Markets Are Telling Us They Want To Go Higher: Here’s What to Do
The stock market’s bounce off its March 23, 2020 lows is over. We’re not bouncing now, we’re rallying.
There’s a difference.
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First, if you read my articles, ever followed me in any way, you know one of my favorite sayings is, “It’s all good, until it isn’t.” That’s exactly how investors should be looking at the market now.
It’s all good, just go with it, until it isn’t. Why? Because the “it isn’t” part may not come.
The rally on top of the bounce doesn’t mean the worst of anything is over. Not by a longshot.
COVID-19 infection rates can spike again. The coronavirus can mutate and a whole new set of serious problems could materialize. The economy, which is just starting to open up, could be shut down again, though that’s unlikely, knowing what we do now about how much damage and devastation shutting down the country inflicted on businesses and lives, but it could still happen.
And there are other issues markets face, like rising unemployment, mounting bankruptcies, and saber-rattling between the U.S. and China.
But, the market’s like a honey badger, “and honey badger don’t care.” It’s telling us it wants to go higher. All you have to do is listen, or watch, and you’ll understand.
FOMO’s New Friend: TINA
Markets aren’t inanimate objects, they’re alive in a very human sense. They’re a reflection of investors’ and traders’ psychology, which manifests itself in their buying and selling of stocks.
Investors and traders have both been buying. A lot of traders have been buying a lot more than they hoped to have to buy, because they’re being forced to buy to cover their short bets on stocks.
A lot of negativism about the economy, entirely justified in my opinion, has motivated traders and some big investors to short U.S. equities, both individual equities and indexed ETFs, in the very sensible belief that the sinking economy will eventually sink the rallying market.
A lot of investors have been buying stocks and indexed ETFs based on FOMO, or fear of missing out. They’re looking at how quickly and steeply markets bounced off their lows, and as suddenly cheap stocks got bid up, they chased them up, afraid they’d miss out on a generational buying opportunity.
Besides FOMO, TINA is singing loud and clear. TINA, or “there is no alternative,” refers to equities being the best place to garner returns when central banks are manipulating interest rates lower and longer.
Sometimes FOMO and TINA buying and short covering becomes self-fulfilling as it sets up a positive feedback loop.
Whether all the buying is blind to what appears to be an historic economic slowdown, or investors are seeing past all the bad news headed our way, doesn’t really matter because we don’t know. What we don’t know.
What we do know is what the market’s doing. It’s going higher.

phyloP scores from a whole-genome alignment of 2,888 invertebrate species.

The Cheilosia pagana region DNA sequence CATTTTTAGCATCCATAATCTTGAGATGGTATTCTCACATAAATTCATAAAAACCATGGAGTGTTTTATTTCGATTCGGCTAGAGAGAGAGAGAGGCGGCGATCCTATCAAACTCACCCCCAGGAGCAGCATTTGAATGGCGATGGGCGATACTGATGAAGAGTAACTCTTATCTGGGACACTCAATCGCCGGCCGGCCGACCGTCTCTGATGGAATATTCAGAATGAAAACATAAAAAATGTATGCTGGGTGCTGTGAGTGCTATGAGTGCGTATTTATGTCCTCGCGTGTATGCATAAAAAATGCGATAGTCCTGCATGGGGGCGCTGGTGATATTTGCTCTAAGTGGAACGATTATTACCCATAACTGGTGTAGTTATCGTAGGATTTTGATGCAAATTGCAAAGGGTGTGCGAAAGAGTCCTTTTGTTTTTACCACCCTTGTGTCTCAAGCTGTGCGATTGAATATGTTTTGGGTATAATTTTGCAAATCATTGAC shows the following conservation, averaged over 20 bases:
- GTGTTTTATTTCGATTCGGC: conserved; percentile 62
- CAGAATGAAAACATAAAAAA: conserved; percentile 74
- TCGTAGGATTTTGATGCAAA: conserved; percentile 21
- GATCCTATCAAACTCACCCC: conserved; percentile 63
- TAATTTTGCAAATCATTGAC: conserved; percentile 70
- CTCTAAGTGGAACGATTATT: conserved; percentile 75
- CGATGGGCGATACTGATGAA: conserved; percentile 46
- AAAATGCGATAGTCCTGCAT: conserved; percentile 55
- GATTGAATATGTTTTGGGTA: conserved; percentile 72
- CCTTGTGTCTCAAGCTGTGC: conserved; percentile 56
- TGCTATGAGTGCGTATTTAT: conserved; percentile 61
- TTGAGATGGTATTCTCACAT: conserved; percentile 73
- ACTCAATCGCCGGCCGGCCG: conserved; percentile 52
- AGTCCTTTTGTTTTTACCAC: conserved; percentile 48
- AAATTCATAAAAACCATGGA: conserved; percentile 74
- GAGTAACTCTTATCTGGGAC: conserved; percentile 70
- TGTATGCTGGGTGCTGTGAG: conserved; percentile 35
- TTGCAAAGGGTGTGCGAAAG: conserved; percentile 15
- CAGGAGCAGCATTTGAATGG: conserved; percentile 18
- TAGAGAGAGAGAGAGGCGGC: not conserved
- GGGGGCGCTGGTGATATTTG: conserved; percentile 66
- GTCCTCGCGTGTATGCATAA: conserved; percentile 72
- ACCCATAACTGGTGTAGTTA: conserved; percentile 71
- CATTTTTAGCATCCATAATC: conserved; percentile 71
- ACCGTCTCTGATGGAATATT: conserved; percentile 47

What we should be doing is following it.
It’s Time to Get Back into The Game
All the so-called “easy money” has presumably already been made, though buying the market or stocks when they looked their worst is hardly easy. The narrative now is as the economy opens up investors will jump into still beaten down stocks, cyclicals, industrials, consumer discretionary stocks, and sectors and stocks that do well when there’s economic growth.
It doesn’t mean there’s going to be economic growth in the near future. But, markets are saying, there will be eventually, and by the time everyone realizes the recession is behind us, stocks will already have been bid up enough to make them fully priced.
If you’re trying to make sense of the market, trying to apply basic logic to how the market reacts, or should react, to news, to economic metrics, to company-specific earnings, or politics, good luck.
For every reason you have, someone else has an opposing reason, and you can both be right. But one of you will probably be wrong in terms of your timing.
That’s why letting the market tell you what it wants to do makes sense. It’s got the timing right, whether that’s for a week, month, quarter, year, or decade, it’s always right, because it is what it is.
Is this rally on top of the V-shaped bounce for real? I don’t know, and you probably don’t either.
But the market’s telling us it wants to go up. And that’s what it’s been doing.
So, if you are willing to follow what the market’s doing, you should be buying.
Don’t worry if the bad news out there turns the market around. You know that can happen.
If it doesn’t happen, if markets keep going higher and you miss out, you won’t be ringing the cash register.
Here’s What to Buy
Right now I like the Russell 2000 Index (RUT) because it has lagged the other major benchmarks and because there are more “domestic” companies in the Russell that could bounce as the economy opens up and investors chase lagging stocks and indexes higher.
The iShares Russell 2000 ETF (IWM) tracks the actual Russell 2000 index and is a good exchange traded fund to buy if you want to ride the market higher.
Because I’m still worried about all the bad news out there, I’d use a stop-loss order to sell my IWM shares at $130, about 5% lower than where its trading now, to exit with a small loss if the market backtracks.
If it does, it doesn’t mean the rally is over. When the market sells off it’s important to know what’s causing the profit taking and selling.
For all kinds of heads-up on what the market’s doing and why, keep tuning in here.